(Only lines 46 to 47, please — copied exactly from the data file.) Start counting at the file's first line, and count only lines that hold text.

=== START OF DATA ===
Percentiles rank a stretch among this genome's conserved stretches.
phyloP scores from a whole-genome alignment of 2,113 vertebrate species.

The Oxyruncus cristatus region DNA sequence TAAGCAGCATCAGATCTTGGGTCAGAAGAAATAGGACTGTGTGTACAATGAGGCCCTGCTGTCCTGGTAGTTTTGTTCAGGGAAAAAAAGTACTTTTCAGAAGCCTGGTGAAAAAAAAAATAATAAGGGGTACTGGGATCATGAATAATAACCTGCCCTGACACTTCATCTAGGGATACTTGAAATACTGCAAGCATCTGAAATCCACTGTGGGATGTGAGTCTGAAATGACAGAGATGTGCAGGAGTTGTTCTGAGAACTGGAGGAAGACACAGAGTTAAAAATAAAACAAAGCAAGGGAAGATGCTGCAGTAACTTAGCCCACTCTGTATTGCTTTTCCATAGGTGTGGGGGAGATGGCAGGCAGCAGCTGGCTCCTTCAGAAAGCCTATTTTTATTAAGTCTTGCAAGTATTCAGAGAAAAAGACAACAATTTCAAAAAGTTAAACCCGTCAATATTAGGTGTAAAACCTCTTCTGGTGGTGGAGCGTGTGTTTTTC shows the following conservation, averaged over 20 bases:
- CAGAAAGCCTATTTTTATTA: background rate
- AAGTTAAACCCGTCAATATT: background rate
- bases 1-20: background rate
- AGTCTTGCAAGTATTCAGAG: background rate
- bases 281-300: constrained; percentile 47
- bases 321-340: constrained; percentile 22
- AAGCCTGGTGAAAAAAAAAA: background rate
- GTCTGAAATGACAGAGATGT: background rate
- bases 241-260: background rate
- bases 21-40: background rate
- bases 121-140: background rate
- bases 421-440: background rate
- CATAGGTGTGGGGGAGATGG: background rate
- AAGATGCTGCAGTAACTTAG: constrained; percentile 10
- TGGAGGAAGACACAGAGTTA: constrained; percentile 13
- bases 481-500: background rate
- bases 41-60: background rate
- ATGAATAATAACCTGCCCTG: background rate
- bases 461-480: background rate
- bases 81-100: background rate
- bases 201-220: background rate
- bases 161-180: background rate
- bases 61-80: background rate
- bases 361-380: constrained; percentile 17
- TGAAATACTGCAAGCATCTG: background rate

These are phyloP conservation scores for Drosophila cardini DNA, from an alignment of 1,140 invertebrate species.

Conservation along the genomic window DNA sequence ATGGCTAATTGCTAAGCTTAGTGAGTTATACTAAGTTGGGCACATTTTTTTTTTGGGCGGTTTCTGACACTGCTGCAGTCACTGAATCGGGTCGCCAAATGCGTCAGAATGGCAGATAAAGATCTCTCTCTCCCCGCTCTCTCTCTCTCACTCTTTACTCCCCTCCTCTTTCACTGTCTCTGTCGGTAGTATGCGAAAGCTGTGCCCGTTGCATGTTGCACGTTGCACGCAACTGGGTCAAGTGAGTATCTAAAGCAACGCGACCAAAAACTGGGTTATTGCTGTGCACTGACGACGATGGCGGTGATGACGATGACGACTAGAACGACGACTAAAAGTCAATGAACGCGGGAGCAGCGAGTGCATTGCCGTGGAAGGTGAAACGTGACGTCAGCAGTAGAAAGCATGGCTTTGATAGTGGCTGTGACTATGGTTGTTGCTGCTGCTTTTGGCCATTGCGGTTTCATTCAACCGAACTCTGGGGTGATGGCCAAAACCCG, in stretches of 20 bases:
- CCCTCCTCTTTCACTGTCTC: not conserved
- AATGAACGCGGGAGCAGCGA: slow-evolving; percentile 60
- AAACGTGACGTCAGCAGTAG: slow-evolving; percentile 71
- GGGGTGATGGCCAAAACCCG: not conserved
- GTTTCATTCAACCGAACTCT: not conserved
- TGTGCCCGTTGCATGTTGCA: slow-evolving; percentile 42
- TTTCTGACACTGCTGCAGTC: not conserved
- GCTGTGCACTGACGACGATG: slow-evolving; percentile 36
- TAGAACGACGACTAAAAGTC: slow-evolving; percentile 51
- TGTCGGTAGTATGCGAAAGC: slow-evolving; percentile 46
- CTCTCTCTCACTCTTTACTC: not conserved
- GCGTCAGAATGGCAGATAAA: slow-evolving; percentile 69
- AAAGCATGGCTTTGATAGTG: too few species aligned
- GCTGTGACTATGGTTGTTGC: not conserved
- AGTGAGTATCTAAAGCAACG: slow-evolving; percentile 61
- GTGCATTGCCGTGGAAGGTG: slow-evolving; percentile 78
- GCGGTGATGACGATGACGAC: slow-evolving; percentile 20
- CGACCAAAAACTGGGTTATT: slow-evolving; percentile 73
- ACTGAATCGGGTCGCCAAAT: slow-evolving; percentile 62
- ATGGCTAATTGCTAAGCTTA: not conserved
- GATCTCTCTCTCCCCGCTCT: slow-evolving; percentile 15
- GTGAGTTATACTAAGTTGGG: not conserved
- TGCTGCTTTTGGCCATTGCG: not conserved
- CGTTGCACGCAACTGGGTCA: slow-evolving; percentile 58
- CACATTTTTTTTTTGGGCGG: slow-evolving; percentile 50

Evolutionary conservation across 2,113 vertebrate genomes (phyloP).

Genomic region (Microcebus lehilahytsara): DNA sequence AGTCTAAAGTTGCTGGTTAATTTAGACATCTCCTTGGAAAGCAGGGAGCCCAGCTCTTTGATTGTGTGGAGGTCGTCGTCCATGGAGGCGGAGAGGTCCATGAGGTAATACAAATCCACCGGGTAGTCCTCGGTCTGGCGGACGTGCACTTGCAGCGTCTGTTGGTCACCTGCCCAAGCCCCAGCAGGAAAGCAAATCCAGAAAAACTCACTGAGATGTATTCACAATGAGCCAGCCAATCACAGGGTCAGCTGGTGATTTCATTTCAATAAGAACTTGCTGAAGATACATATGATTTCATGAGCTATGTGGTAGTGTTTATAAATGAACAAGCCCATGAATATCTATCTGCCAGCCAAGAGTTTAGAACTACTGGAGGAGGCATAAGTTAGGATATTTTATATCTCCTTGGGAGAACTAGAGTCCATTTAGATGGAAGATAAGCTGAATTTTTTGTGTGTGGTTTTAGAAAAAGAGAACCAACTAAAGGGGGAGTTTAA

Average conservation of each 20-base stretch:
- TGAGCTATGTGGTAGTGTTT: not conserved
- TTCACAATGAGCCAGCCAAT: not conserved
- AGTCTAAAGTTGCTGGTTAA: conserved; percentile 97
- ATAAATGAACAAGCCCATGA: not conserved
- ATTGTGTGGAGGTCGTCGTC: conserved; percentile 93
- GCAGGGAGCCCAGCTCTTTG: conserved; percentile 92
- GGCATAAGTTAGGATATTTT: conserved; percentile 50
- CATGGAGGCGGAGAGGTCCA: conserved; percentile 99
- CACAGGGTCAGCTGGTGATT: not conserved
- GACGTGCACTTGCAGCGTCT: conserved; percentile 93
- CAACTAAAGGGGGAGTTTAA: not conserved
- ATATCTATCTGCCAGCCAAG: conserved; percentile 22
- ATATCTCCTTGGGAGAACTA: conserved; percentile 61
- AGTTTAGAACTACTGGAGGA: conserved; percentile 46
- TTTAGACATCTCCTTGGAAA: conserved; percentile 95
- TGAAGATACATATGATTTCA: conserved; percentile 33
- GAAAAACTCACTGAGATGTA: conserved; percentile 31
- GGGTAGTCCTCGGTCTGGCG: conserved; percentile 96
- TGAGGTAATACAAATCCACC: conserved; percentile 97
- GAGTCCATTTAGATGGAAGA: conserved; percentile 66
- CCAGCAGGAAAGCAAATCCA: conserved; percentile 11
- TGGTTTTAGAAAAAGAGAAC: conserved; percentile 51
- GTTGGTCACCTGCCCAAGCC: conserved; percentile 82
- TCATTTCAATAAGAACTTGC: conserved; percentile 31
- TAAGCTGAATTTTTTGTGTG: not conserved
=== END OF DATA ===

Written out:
- GTGCATTGCCGTGGAAGGTG: slow-evolving; percentile 78
- GCGGTGATGACGATGACGAC: slow-evolving; percentile 20